Russian Far East

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Russian Far East,

formerly

Soviet Far East,

federal district (1989 est. pop. 7,941,000), c.2,400,000 sq mi (6,216,000 sq km), encompassing the entire northeast coast of Asia and including the Sakha Republic, Maritime TerritoryMaritime Territory
or Primorsky Kray
, administrative division (1992 pop. 2,309,000), c.64,900 sq mi (168,100 sq km), Russian Far East, between China (Manchuria or the Northeast) in the west and the Sea of Japan in the east. Vladivostok is the capital.
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 (Primorsky Kray), Khabarovsk TerritoryKhabarovsk Territory,
administrative division (1989 est. pop. 1,800,000), 305,000 sq mi (789,950 sq km), Russian Far East. Situated in the eastern and northeastern extremity of Siberia, the territory is bounded by the Sea of Okhotsk in the east, the Maritime Territory and China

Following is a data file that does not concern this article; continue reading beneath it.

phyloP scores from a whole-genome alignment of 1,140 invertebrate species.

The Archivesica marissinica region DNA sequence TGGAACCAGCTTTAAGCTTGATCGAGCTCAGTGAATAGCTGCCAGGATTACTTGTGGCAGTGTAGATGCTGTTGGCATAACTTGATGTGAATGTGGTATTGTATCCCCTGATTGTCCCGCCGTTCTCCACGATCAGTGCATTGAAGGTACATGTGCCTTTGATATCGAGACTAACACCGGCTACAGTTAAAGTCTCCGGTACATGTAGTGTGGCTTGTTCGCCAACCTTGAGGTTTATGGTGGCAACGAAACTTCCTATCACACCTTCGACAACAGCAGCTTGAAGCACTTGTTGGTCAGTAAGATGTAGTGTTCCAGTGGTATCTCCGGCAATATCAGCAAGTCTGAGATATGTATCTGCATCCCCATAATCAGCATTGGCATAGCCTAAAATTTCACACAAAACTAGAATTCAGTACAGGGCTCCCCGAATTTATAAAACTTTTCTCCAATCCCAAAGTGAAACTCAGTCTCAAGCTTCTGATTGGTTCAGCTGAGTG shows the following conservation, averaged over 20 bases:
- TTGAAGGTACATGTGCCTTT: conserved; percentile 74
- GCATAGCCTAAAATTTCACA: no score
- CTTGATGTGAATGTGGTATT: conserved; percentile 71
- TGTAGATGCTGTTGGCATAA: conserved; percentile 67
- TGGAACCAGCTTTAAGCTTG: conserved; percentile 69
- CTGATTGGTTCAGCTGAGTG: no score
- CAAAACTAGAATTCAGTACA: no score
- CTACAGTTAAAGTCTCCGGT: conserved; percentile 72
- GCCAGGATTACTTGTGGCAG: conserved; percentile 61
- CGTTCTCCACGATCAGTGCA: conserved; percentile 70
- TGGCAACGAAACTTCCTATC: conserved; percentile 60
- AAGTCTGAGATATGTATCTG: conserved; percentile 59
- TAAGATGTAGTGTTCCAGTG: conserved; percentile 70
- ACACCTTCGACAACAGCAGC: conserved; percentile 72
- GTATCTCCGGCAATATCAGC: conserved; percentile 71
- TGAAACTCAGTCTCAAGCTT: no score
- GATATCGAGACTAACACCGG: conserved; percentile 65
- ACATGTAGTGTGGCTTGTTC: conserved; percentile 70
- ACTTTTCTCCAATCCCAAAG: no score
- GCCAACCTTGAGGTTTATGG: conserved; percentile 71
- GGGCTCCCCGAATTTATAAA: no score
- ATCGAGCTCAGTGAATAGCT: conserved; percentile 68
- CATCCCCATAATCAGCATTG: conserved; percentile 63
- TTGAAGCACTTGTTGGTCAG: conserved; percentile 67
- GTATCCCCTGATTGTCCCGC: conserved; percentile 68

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, Kamchatka Territory, the Amur, Magadan, and Sakhalin regions, the Jewish Autonomous RegionJewish Autonomous Region
or Birobidzhan
, autonomous region (1995 pop. 211,900), c.13,800 sq mi (35,700 sq km), Khabarovsk Territory, Russian Far East, in the basins of the Biro and Bidzhan rivers, tributaries of the Amur. The capital is Birobidzhan.
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, and the Chukotka autonomous area. Although much of the region is commonly considered a part of SiberiaSiberia
, Rus. Sibir, vast geographical region of Russia, covering c.2,900,000 sq mi (7,511,000 sq km) and having an estimated population (1992) of 32,459,000. Historically it has had no official standing as a political or territorial division, but it was generally
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, the Russian Far East has been treated separately in Soviet and Russian regional schemes. In 2000 the area, as the Far Eastern federal district, was made a Russian administrative federal districts; KhabarovskKhabarovsk
, city (1989 pop. 601,000), capital of Khabarovsk Territory and the administrative center of the Far Eastern federal district, Russian Far East, on the Amur River near its junction with the Ussuri.
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 is the district administrative center.